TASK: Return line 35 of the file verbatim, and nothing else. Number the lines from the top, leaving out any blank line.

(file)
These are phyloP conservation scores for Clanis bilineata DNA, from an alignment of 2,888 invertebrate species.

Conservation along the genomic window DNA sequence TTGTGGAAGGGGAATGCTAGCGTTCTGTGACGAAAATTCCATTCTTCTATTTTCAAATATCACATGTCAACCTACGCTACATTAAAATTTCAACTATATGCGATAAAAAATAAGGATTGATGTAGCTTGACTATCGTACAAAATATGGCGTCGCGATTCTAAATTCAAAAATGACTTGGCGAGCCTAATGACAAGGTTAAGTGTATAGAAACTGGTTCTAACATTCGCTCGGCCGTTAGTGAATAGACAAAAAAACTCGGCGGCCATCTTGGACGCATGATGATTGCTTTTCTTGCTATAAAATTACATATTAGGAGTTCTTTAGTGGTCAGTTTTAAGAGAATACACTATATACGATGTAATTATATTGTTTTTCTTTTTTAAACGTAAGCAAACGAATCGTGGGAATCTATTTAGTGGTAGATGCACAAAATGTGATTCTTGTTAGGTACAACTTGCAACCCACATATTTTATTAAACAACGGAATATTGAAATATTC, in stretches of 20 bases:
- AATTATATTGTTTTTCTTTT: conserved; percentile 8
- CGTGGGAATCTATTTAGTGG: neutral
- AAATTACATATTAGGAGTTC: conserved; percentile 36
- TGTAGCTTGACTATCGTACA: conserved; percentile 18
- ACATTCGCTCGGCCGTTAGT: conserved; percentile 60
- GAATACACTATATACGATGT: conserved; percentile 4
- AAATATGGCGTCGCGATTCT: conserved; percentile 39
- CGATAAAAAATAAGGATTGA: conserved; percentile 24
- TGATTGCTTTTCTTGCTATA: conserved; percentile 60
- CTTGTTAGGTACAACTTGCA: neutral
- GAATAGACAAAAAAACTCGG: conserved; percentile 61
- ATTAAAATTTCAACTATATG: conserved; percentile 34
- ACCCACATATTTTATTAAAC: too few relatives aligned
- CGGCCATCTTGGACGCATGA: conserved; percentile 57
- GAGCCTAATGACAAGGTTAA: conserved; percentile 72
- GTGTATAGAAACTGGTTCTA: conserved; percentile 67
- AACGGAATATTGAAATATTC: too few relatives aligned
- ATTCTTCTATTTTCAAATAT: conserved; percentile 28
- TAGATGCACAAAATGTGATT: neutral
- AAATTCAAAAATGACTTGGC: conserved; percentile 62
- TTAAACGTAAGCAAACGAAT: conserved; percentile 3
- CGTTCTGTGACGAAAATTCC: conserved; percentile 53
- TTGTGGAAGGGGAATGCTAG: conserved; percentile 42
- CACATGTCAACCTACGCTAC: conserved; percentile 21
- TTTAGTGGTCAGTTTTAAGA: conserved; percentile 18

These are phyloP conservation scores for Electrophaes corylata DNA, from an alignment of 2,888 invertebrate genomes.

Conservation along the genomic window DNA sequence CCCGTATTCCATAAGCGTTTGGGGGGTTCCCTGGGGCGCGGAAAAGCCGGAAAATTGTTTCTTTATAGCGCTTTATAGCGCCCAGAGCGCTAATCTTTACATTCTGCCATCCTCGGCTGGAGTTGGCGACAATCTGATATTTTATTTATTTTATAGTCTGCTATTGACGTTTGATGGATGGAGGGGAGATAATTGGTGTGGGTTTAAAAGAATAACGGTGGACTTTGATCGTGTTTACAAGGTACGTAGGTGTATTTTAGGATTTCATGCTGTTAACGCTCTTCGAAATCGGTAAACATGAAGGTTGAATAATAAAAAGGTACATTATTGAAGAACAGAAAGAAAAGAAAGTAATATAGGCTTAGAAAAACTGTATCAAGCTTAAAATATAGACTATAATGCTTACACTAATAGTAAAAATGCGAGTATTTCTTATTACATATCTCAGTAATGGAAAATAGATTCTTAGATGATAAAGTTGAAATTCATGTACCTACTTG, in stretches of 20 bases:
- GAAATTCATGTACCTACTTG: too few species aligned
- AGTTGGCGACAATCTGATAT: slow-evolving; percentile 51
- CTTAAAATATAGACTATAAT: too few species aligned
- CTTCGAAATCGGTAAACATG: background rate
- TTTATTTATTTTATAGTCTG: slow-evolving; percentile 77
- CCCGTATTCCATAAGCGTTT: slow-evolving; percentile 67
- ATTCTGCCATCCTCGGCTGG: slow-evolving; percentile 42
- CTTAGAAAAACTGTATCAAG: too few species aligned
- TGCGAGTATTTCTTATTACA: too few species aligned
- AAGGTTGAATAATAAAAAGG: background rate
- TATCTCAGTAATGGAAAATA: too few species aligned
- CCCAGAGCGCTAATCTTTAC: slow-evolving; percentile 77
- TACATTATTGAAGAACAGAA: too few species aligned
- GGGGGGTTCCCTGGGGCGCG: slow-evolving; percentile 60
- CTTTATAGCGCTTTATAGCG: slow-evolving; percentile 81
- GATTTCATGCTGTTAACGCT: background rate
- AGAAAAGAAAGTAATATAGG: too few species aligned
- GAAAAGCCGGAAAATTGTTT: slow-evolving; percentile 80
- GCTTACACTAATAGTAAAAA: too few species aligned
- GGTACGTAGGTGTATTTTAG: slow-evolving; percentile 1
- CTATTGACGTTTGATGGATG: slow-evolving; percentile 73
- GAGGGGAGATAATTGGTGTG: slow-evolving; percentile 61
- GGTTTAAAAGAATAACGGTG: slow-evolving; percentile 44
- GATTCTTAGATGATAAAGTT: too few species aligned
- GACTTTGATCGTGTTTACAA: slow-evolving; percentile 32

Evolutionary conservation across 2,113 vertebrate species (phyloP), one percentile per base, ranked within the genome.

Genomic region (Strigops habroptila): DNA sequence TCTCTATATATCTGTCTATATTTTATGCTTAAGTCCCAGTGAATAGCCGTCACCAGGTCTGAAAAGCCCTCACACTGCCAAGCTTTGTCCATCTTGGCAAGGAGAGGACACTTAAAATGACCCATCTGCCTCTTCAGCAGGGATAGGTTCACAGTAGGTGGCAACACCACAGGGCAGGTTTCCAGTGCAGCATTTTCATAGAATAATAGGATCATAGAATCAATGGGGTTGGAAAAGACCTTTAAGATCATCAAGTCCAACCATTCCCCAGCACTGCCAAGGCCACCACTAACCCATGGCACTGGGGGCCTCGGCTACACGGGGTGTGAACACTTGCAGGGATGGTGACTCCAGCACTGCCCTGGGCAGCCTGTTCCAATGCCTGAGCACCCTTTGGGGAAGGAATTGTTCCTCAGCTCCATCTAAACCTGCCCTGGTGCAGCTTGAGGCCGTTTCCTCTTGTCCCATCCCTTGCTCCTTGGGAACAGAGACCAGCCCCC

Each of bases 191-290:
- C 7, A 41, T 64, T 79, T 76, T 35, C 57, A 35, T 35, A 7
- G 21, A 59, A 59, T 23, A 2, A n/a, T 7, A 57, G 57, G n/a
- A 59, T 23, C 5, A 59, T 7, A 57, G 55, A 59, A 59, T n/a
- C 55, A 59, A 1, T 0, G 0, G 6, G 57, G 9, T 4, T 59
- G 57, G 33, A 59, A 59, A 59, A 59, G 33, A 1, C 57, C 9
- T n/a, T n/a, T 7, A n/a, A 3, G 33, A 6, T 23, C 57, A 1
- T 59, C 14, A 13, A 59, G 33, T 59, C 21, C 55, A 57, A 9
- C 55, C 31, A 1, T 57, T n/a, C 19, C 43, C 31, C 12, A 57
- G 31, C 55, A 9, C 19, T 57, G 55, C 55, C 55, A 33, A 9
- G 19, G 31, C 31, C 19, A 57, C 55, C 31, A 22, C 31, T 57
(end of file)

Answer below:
- CCCGTATTCCATAAGCGTTT: slow-evolving; percentile 67